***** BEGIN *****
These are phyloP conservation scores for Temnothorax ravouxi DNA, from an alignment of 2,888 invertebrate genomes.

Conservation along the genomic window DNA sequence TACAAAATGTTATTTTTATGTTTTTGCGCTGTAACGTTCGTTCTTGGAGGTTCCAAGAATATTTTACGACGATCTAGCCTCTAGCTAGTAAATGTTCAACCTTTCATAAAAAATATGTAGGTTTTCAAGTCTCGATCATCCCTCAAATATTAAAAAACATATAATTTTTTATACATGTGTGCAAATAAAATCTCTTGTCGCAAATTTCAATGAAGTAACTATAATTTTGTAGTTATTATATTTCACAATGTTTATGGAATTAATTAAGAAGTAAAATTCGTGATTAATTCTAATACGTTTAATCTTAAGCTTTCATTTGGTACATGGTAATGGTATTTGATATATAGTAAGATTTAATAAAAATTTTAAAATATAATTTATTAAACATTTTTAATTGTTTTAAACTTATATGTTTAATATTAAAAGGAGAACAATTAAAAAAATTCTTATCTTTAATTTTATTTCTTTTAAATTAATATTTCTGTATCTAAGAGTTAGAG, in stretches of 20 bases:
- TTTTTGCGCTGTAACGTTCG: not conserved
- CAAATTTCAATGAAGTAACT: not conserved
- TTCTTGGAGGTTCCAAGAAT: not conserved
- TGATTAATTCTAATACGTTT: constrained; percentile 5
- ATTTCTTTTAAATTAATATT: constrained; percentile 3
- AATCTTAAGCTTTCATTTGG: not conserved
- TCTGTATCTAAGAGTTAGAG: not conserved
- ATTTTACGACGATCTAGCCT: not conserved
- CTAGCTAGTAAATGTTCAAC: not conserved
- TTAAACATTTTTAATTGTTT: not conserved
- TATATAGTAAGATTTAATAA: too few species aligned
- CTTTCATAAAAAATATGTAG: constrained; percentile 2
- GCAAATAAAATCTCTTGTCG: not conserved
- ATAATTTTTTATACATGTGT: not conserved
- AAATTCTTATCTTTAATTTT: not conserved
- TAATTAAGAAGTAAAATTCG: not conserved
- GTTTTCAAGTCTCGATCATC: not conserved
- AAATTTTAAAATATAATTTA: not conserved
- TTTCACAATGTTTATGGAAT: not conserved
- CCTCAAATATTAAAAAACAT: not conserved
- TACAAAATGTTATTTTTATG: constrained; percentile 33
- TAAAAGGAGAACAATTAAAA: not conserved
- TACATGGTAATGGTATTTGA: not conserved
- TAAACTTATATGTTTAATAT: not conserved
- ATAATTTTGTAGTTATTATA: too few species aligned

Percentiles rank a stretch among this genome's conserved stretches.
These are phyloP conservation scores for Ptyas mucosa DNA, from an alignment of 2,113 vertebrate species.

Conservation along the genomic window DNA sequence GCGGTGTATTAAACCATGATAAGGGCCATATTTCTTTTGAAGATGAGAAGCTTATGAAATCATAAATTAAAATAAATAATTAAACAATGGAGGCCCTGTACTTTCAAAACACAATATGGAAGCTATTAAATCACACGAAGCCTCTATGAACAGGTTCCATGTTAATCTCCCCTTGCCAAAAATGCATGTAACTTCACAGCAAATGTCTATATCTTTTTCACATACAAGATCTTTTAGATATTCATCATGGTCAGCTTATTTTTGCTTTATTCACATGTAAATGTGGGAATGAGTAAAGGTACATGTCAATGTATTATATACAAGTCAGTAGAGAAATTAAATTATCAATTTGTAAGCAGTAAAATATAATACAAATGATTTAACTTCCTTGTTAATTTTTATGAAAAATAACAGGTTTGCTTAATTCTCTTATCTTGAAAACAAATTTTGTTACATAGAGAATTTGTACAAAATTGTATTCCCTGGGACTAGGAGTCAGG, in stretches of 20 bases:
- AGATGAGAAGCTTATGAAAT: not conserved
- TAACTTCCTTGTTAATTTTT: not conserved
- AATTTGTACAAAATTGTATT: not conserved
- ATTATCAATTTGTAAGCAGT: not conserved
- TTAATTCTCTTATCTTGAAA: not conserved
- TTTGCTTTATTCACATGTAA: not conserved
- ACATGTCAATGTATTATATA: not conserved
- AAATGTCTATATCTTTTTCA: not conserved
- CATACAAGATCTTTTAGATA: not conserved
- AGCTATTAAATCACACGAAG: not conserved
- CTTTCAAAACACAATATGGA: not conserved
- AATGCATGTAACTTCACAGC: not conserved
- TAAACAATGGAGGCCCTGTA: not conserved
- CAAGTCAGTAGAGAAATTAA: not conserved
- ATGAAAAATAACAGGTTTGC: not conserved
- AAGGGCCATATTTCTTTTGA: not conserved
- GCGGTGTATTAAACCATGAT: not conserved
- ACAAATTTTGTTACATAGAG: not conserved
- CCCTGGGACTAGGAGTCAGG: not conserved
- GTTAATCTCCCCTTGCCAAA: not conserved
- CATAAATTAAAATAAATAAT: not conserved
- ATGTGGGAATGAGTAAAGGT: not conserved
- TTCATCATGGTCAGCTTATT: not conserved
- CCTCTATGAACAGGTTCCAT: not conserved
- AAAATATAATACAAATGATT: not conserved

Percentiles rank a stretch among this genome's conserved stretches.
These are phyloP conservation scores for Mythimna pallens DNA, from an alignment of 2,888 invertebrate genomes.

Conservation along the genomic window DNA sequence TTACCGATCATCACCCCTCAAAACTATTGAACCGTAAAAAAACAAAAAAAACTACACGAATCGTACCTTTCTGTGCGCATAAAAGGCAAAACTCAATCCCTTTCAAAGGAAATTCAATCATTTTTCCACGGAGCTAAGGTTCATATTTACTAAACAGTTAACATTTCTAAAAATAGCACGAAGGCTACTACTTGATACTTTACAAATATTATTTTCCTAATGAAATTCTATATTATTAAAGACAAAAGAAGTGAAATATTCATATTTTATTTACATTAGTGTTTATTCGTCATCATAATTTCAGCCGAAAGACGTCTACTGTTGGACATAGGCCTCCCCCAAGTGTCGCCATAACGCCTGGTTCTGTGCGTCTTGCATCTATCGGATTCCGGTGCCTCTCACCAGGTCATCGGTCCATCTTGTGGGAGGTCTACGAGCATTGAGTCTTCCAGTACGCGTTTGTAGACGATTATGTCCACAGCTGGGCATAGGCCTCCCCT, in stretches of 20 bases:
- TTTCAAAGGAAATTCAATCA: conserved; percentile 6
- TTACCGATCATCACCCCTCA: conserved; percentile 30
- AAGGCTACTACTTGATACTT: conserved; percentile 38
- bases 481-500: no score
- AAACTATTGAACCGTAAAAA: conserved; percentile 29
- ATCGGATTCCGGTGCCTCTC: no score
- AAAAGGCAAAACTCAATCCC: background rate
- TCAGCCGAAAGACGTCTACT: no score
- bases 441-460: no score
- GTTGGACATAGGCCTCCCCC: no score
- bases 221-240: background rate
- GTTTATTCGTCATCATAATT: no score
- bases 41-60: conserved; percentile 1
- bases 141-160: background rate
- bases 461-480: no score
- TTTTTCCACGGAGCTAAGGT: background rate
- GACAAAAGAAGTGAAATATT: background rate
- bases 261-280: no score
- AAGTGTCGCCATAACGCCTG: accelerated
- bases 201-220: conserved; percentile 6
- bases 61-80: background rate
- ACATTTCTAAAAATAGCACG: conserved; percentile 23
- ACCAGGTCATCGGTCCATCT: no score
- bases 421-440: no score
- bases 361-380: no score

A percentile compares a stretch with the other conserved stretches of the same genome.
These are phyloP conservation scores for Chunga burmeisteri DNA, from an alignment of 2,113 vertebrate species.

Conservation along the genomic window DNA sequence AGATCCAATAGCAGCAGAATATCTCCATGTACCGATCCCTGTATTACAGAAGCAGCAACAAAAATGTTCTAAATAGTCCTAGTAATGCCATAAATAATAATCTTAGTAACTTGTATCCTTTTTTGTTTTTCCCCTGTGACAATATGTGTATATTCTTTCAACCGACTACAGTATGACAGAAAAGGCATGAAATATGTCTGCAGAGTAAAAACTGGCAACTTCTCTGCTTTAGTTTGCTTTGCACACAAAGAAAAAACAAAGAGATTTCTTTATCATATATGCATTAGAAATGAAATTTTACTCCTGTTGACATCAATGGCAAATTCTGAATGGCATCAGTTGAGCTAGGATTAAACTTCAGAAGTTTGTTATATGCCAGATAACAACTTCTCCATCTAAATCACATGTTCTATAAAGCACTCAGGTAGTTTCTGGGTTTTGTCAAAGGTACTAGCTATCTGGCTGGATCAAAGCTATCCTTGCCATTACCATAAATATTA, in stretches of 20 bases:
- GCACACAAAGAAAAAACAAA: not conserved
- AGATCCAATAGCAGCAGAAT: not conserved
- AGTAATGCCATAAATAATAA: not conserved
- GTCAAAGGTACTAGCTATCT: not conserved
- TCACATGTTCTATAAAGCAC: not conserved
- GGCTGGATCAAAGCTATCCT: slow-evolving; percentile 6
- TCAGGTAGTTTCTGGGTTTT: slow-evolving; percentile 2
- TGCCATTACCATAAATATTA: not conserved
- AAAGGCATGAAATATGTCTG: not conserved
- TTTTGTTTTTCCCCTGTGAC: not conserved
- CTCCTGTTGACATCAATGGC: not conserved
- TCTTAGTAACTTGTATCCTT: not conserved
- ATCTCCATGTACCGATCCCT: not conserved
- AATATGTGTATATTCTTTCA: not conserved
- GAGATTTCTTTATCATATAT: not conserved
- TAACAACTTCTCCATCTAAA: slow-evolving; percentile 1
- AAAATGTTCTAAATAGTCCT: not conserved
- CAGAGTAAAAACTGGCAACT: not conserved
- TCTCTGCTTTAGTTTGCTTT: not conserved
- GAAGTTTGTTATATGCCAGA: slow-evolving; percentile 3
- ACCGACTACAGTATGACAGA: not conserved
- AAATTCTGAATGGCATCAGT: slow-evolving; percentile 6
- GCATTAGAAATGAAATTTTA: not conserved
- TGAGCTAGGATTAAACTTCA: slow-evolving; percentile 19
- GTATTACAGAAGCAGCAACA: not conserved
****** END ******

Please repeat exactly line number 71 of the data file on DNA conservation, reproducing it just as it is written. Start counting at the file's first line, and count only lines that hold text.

- bases 41-60: conserved; percentile 1